Attacks spur calls for croc shooting

PUBLISHED : Thursday, 18 August, 2005, 12:00am
UPDATED : Thursday, 18 August, 2005, 12:00am

Giant reptiles kill humans, livestock but hunting illegal

A fatal attack on a fisherman in Queensland has intensified public debate on whether to legalise crocodile hunting in Australia.

The 60-year-old man was killed on Tuesday when his boat capsized on the Normanby River on Queensland's remote Cape York Peninsula while he and his wife were trying to fend off the crocodile as it moved in to attack them.

It is the latest in a series of attacks by the giant reptiles, which have reached almost plague proportions in some parts of northern Australia.

Last October a boy was snatched from a tent by a 4.2-metre crocodile as his family camped near the head of the Normanby River. Only the valiant efforts of another camper, Alicia Sorohon, who jumped on the reptile's head, saved the child.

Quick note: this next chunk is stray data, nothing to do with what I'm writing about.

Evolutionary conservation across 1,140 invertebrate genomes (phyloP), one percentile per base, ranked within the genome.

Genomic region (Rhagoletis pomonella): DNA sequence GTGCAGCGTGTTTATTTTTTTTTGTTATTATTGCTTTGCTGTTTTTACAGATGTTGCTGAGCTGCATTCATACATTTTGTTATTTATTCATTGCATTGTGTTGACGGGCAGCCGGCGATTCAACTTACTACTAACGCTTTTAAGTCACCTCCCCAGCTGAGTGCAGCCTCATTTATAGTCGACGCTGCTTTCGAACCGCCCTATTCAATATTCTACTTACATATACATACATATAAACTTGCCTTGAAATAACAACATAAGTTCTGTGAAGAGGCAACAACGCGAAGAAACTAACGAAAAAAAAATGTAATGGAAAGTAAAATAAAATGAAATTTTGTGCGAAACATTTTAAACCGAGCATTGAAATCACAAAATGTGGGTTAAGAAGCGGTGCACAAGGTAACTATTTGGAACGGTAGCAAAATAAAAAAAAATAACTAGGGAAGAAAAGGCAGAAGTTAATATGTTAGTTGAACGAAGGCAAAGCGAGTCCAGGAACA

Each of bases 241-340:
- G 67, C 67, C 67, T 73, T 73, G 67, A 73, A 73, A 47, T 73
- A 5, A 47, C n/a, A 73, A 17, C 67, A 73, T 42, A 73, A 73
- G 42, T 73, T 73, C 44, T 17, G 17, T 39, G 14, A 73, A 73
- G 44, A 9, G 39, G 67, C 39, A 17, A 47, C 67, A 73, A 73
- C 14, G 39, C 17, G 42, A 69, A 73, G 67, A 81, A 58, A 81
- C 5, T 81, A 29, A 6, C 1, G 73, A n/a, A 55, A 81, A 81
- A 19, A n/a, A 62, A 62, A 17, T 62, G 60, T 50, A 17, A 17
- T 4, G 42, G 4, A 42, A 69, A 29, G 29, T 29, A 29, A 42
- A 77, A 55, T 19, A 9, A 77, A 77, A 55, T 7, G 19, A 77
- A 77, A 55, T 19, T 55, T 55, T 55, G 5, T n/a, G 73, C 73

No one knows the exact number of saltwater crocodiles, or 'salties', inhabiting Australia's far north, but since they became a protected species in the early 1970s after being hunted almost to extinction, the population has soared. Estimates vary from 50,000 to more that 100,000.

About 20 people have been killed by the man-eating saltie since l971 and many more injured.

Farmers also suffer, with significant numbers of livestock being lost in crocodile attacks.

The increasing threat to both animals and people has sparked calls to allow the hunting of crocodiles. And the federal government is showing signs of sympathy towards the demands.

Warren Entsch, parliamentary secretary to Australia's minister of industry, tourism and resources, agrees limited shooting of problem crocodiles should be allowed.

'Regulated trophy hunting would help control numbers while introducing new, lucrative and sustainable tourism opportunities.'

Big-game hunting of crocodiles would almost certainly attract thousands of tourists dollars, with some shooters reportedly prepared to pay up to A$50,000 ($299,000) a day for the privilege.

But conservationists argue there is already provision to shoot 'problem crocs' and point out that there is also a form of culling, through the removal of eggs by wildlife rangers in nesting areas.




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